Go back to Matthew 5. Matthew 5 again. And in light of everything that we've said, let's consider the totality of Jesus' words in verses 19 and 20 again. "Whoever then annuls," sets aside, "one of the least of these commandments, and teaches others to do the same, shall be called least in the kingdom of heaven; but whoever keeps and teaches them, he shall be called great in the kingdom of heaven." Do you know why Truth Community Church will never denigrate God's word? Do you know why you'll never hear us say don't talk about the Bible when you're talking to unbelievers? Do you know why we'll never encourage you in that direction? It's because we want the reward that God says he gives to those who honor his word. That should be the mark of every one of you, not just the leadership of the church. We have no time, we have no regard for more prominent teachers who teach their congregations, "Don't talk about the Bible to people if you want to win them to Christ." That's foolishness. By what authority do you annul and set aside the authority of God's word and tell people, you actively tell people to disregard it? That's criminal. It's treasonous. There will be an accounting for men who teach like that. And we say these things not from a spirit of self-righteousness, we speak as those who have been redeemed by the blood of Christ and by the blood of Christ alone, but we honor what God says in his word and what he says about his word. "Whoever keeps and teaches them, he shall be called great in the kingdom of heaven." We elevate the word of God as a church, as a congregation. This is what our membership is committed to. We elevate the word of God because we realize that there is a coming day of accountability that men will face before God and we desire that day to go well for everyone that would hear. And God says, "The measure on that day is going to be found by the way you responded to My word." So of course, of course if we believe what God says, of course we're going to elevate the word of God. Of course we're going to call you to believe it. Of course we're going to call you to respond to it. Not because we're trying to control or manipulate people, it's because we desire what is good for you for all of eternity. We want you to receive from God, "I regard you as great in My kingdom because I saw how you loved My word." That's what this is about and if that's not entertaining enough for some people, well, God bless you as you go. That's what we're about without apology and with an expectation that God will bless his word as it goes forth.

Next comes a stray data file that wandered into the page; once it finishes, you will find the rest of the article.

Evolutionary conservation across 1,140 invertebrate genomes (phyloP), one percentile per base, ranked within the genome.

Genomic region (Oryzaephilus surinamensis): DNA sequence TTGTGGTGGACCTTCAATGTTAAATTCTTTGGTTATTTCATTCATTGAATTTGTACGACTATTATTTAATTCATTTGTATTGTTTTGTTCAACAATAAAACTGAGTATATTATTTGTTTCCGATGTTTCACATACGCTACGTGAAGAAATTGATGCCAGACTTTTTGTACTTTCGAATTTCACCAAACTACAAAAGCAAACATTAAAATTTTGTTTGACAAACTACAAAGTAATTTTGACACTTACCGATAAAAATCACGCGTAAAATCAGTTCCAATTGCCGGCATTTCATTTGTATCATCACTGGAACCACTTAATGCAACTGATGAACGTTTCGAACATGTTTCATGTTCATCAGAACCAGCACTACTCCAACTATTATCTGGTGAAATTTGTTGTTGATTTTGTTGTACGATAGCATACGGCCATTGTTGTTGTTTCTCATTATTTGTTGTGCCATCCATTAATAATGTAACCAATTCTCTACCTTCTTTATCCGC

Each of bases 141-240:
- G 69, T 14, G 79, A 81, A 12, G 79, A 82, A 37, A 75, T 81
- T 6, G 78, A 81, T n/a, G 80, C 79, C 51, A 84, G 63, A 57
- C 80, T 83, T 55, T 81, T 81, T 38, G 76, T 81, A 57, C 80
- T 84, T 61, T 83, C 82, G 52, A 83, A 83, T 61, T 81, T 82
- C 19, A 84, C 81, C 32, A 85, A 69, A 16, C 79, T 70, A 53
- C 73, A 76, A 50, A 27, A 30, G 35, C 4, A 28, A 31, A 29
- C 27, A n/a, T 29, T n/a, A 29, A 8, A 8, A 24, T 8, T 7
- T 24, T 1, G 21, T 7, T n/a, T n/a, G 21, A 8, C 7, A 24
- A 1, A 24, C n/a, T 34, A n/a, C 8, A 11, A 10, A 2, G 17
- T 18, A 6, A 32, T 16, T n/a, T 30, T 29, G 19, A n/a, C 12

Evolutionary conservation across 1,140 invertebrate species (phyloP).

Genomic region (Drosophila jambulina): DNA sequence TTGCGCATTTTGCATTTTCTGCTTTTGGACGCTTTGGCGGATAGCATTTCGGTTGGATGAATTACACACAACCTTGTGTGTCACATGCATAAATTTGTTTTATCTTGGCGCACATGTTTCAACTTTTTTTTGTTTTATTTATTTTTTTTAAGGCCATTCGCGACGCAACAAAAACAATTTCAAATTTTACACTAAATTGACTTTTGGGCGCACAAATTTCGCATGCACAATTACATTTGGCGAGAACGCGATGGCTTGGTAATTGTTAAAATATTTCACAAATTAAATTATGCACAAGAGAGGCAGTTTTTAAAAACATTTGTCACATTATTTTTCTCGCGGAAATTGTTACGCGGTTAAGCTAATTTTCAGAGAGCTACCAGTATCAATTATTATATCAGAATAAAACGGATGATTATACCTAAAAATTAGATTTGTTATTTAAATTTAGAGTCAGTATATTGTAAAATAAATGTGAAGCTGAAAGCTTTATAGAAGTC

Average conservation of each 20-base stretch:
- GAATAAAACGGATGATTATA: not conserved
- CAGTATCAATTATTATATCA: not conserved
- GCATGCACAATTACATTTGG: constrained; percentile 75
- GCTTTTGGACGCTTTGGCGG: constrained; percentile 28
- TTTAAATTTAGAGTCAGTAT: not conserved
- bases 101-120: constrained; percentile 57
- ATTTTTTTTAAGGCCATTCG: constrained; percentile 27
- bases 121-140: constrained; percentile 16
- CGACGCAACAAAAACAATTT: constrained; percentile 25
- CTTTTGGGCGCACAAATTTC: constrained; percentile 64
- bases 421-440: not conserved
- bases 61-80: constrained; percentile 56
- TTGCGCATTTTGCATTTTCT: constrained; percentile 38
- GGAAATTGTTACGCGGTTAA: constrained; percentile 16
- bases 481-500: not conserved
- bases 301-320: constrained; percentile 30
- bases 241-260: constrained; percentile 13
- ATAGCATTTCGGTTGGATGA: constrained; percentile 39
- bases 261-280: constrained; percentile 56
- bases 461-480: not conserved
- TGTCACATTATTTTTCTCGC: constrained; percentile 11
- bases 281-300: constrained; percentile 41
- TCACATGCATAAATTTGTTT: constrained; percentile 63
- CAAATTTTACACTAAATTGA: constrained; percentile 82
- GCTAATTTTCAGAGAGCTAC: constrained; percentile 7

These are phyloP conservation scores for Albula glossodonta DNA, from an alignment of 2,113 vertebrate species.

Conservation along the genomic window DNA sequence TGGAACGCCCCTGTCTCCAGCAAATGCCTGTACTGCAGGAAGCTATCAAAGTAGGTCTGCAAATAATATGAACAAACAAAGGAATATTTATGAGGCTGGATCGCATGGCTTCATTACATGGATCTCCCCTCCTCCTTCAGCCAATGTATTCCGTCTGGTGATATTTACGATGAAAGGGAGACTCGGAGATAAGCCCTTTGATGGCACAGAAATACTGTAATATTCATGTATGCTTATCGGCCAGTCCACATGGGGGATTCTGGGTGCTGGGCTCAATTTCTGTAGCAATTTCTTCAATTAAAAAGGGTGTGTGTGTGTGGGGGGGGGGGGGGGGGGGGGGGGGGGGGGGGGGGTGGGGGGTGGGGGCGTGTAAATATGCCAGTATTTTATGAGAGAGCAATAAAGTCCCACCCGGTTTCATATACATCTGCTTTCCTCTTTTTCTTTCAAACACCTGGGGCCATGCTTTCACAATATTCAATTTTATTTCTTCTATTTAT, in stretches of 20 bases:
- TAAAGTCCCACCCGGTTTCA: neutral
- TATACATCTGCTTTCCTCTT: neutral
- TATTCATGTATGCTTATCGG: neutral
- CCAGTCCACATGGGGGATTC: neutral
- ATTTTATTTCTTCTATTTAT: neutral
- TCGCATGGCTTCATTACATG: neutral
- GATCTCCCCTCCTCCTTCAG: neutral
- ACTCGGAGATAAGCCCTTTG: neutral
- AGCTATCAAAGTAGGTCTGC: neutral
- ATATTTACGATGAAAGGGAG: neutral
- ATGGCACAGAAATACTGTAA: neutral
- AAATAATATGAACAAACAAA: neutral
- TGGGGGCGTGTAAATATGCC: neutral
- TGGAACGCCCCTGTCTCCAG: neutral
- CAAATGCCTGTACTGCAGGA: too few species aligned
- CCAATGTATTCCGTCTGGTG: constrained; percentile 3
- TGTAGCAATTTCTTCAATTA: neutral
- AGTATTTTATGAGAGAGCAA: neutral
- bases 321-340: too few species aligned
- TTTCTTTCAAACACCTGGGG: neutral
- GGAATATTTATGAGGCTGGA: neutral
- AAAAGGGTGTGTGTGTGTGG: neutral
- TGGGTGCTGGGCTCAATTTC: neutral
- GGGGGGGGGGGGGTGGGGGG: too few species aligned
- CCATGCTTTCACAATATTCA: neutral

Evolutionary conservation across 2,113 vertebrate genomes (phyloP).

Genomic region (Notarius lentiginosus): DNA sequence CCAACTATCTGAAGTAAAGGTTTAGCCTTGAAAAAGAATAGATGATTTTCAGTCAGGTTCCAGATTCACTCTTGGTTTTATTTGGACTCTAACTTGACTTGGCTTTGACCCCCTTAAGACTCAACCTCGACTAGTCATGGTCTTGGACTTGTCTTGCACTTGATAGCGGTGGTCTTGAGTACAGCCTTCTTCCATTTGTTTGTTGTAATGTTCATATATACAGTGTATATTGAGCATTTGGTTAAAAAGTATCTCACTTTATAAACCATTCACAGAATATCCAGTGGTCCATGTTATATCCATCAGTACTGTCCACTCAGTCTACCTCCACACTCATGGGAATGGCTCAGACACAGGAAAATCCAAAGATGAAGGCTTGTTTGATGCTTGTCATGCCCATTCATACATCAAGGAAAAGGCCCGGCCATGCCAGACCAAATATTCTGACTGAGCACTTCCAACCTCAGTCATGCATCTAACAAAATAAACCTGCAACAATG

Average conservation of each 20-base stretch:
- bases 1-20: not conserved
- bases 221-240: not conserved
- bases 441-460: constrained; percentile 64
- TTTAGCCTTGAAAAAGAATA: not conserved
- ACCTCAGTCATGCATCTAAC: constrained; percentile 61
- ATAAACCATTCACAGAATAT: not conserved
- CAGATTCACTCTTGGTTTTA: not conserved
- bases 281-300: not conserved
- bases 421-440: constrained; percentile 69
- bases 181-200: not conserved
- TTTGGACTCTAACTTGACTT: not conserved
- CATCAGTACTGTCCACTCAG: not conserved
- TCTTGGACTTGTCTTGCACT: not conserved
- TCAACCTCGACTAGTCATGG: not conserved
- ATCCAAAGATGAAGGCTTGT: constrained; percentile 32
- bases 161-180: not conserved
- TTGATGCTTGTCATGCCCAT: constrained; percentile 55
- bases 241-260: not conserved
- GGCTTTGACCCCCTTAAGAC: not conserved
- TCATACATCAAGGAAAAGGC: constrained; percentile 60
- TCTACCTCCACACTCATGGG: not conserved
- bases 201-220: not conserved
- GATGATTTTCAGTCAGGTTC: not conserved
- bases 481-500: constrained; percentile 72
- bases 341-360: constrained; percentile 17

Charles Spurgeon says this and I quote, he says, "The kingdom is not for rebels but for the exactly obedient. It not only requires of us holiness, reverence, integrity and purity, but it works all these out in our hearts and lives. The Gospel does not give us outward liberty to sin because of the superior excellence of a supposed inner sanctity, rather it produces outward sanctity through working in our inmost soul a glorious freedom in the law of the Lord."